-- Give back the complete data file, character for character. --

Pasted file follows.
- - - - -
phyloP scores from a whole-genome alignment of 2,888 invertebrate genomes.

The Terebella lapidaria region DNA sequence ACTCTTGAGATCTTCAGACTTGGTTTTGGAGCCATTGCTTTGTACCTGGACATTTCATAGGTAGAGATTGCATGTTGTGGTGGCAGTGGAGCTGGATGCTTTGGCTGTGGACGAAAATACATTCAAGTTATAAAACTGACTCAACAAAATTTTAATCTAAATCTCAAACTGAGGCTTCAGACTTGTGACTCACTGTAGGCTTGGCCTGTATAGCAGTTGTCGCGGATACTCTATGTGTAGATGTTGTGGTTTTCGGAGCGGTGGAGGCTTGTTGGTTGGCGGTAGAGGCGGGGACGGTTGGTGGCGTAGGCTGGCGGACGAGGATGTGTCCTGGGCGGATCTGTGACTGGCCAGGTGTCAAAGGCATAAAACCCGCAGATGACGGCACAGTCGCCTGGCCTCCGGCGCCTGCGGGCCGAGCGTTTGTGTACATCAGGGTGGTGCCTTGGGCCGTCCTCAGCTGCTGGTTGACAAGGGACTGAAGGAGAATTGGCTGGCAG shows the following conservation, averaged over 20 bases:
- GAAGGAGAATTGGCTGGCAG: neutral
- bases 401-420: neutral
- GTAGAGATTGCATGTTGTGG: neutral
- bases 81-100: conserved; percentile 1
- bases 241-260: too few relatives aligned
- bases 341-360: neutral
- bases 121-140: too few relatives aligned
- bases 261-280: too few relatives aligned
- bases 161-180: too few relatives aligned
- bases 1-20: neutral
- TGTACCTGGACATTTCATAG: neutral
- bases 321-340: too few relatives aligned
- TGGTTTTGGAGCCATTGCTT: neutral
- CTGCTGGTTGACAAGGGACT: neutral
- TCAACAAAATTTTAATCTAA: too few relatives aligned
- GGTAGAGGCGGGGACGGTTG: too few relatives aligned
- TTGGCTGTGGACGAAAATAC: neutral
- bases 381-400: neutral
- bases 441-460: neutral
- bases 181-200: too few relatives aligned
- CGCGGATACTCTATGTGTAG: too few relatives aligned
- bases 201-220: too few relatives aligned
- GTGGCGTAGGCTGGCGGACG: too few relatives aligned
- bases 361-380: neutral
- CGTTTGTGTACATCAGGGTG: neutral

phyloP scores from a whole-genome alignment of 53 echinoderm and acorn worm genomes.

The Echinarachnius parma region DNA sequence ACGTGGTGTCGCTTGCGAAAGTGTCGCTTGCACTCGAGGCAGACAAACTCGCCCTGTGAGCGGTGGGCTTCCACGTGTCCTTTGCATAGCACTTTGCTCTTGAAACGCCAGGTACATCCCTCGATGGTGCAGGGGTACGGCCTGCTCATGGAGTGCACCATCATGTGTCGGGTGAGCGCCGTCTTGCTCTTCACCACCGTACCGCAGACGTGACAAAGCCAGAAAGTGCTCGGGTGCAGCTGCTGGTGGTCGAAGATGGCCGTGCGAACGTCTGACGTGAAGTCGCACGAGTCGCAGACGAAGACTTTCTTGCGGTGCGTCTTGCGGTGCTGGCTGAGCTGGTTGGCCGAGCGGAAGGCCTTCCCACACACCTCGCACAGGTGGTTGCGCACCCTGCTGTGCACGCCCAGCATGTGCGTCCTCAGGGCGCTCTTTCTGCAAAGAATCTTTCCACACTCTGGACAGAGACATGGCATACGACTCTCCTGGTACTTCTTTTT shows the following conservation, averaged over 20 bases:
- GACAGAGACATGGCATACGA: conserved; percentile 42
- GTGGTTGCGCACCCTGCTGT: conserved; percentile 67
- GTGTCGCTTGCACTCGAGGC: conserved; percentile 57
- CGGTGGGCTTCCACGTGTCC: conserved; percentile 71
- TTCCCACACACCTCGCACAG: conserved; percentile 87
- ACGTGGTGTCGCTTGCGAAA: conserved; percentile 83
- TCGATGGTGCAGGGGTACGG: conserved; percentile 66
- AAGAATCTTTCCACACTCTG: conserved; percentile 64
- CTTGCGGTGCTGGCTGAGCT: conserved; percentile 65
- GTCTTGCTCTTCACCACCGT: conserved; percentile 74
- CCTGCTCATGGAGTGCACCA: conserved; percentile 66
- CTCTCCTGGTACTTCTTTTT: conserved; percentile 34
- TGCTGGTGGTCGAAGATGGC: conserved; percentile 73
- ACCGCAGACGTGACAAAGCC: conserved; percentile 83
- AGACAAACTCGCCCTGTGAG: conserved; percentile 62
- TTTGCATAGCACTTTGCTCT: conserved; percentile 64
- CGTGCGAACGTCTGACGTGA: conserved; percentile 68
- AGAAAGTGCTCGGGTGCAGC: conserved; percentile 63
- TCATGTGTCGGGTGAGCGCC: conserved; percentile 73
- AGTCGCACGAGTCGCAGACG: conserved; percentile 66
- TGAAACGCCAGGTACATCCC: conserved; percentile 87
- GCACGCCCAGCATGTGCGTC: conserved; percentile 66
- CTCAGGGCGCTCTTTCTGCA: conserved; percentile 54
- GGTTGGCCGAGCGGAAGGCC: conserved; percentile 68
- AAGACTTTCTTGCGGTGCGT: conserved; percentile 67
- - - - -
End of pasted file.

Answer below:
phyloP scores from a whole-genome alignment of 2,888 invertebrate genomes.

The Terebella lapidaria region DNA sequence ACTCTTGAGATCTTCAGACTTGGTTTTGGAGCCATTGCTTTGTACCTGGACATTTCATAGGTAGAGATTGCATGTTGTGGTGGCAGTGGAGCTGGATGCTTTGGCTGTGGACGAAAATACATTCAAGTTATAAAACTGACTCAACAAAATTTTAATCTAAATCTCAAACTGAGGCTTCAGACTTGTGACTCACTGTAGGCTTGGCCTGTATAGCAGTTGTCGCGGATACTCTATGTGTAGATGTTGTGGTTTTCGGAGCGGTGGAGGCTTGTTGGTTGGCGGTAGAGGCGGGGACGGTTGGTGGCGTAGGCTGGCGGACGAGGATGTGTCCTGGGCGGATCTGTGACTGGCCAGGTGTCAAAGGCATAAAACCCGCAGATGACGGCACAGTCGCCTGGCCTCCGGCGCCTGCGGGCCGAGCGTTTGTGTACATCAGGGTGGTGCCTTGGGCCGTCCTCAGCTGCTGGTTGACAAGGGACTGAAGGAGAATTGGCTGGCAG shows the following conservation, averaged over 20 bases:
- GAAGGAGAATTGGCTGGCAG: neutral
- bases 401-420: neutral
- GTAGAGATTGCATGTTGTGG: neutral
- bases 81-100: conserved; percentile 1
- bases 241-260: too few relatives aligned
- bases 341-360: neutral
- bases 121-140: too few relatives aligned
- bases 261-280: too few relatives aligned
- bases 161-180: too few relatives aligned
- bases 1-20: neutral
- TGTACCTGGACATTTCATAG: neutral
- bases 321-340: too few relatives aligned
- TGGTTTTGGAGCCATTGCTT: neutral
- CTGCTGGTTGACAAGGGACT: neutral
- TCAACAAAATTTTAATCTAA: too few relatives aligned
- GGTAGAGGCGGGGACGGTTG: too few relatives aligned
- TTGGCTGTGGACGAAAATAC: neutral
- bases 381-400: neutral
- bases 441-460: neutral
- bases 181-200: too few relatives aligned
- CGCGGATACTCTATGTGTAG: too few relatives aligned
- bases 201-220: too few relatives aligned
- GTGGCGTAGGCTGGCGGACG: too few relatives aligned
- bases 361-380: neutral
- CGTTTGTGTACATCAGGGTG: neutral

phyloP scores from a whole-genome alignment of 53 echinoderm and acorn worm genomes.

The Echinarachnius parma region DNA sequence ACGTGGTGTCGCTTGCGAAAGTGTCGCTTGCACTCGAGGCAGACAAACTCGCCCTGTGAGCGGTGGGCTTCCACGTGTCCTTTGCATAGCACTTTGCTCTTGAAACGCCAGGTACATCCCTCGATGGTGCAGGGGTACGGCCTGCTCATGGAGTGCACCATCATGTGTCGGGTGAGCGCCGTCTTGCTCTTCACCACCGTACCGCAGACGTGACAAAGCCAGAAAGTGCTCGGGTGCAGCTGCTGGTGGTCGAAGATGGCCGTGCGAACGTCTGACGTGAAGTCGCACGAGTCGCAGACGAAGACTTTCTTGCGGTGCGTCTTGCGGTGCTGGCTGAGCTGGTTGGCCGAGCGGAAGGCCTTCCCACACACCTCGCACAGGTGGTTGCGCACCCTGCTGTGCACGCCCAGCATGTGCGTCCTCAGGGCGCTCTTTCTGCAAAGAATCTTTCCACACTCTGGACAGAGACATGGCATACGACTCTCCTGGTACTTCTTTTT shows the following conservation, averaged over 20 bases:
- GACAGAGACATGGCATACGA: conserved; percentile 42
- GTGGTTGCGCACCCTGCTGT: conserved; percentile 67
- GTGTCGCTTGCACTCGAGGC: conserved; percentile 57
- CGGTGGGCTTCCACGTGTCC: conserved; percentile 71
- TTCCCACACACCTCGCACAG: conserved; percentile 87
- ACGTGGTGTCGCTTGCGAAA: conserved; percentile 83
- TCGATGGTGCAGGGGTACGG: conserved; percentile 66
- AAGAATCTTTCCACACTCTG: conserved; percentile 64
- CTTGCGGTGCTGGCTGAGCT: conserved; percentile 65
- GTCTTGCTCTTCACCACCGT: conserved; percentile 74
- CCTGCTCATGGAGTGCACCA: conserved; percentile 66
- CTCTCCTGGTACTTCTTTTT: conserved; percentile 34
- TGCTGGTGGTCGAAGATGGC: conserved; percentile 73
- ACCGCAGACGTGACAAAGCC: conserved; percentile 83
- AGACAAACTCGCCCTGTGAG: conserved; percentile 62
- TTTGCATAGCACTTTGCTCT: conserved; percentile 64
- CGTGCGAACGTCTGACGTGA: conserved; percentile 68
- AGAAAGTGCTCGGGTGCAGC: conserved; percentile 63
- TCATGTGTCGGGTGAGCGCC: conserved; percentile 73
- AGTCGCACGAGTCGCAGACG: conserved; percentile 66
- TGAAACGCCAGGTACATCCC: conserved; percentile 87
- GCACGCCCAGCATGTGCGTC: conserved; percentile 66
- CTCAGGGCGCTCTTTCTGCA: conserved; percentile 54
- GGTTGGCCGAGCGGAAGGCC: conserved; percentile 68
- AAGACTTTCTTGCGGTGCGT: conserved; percentile 67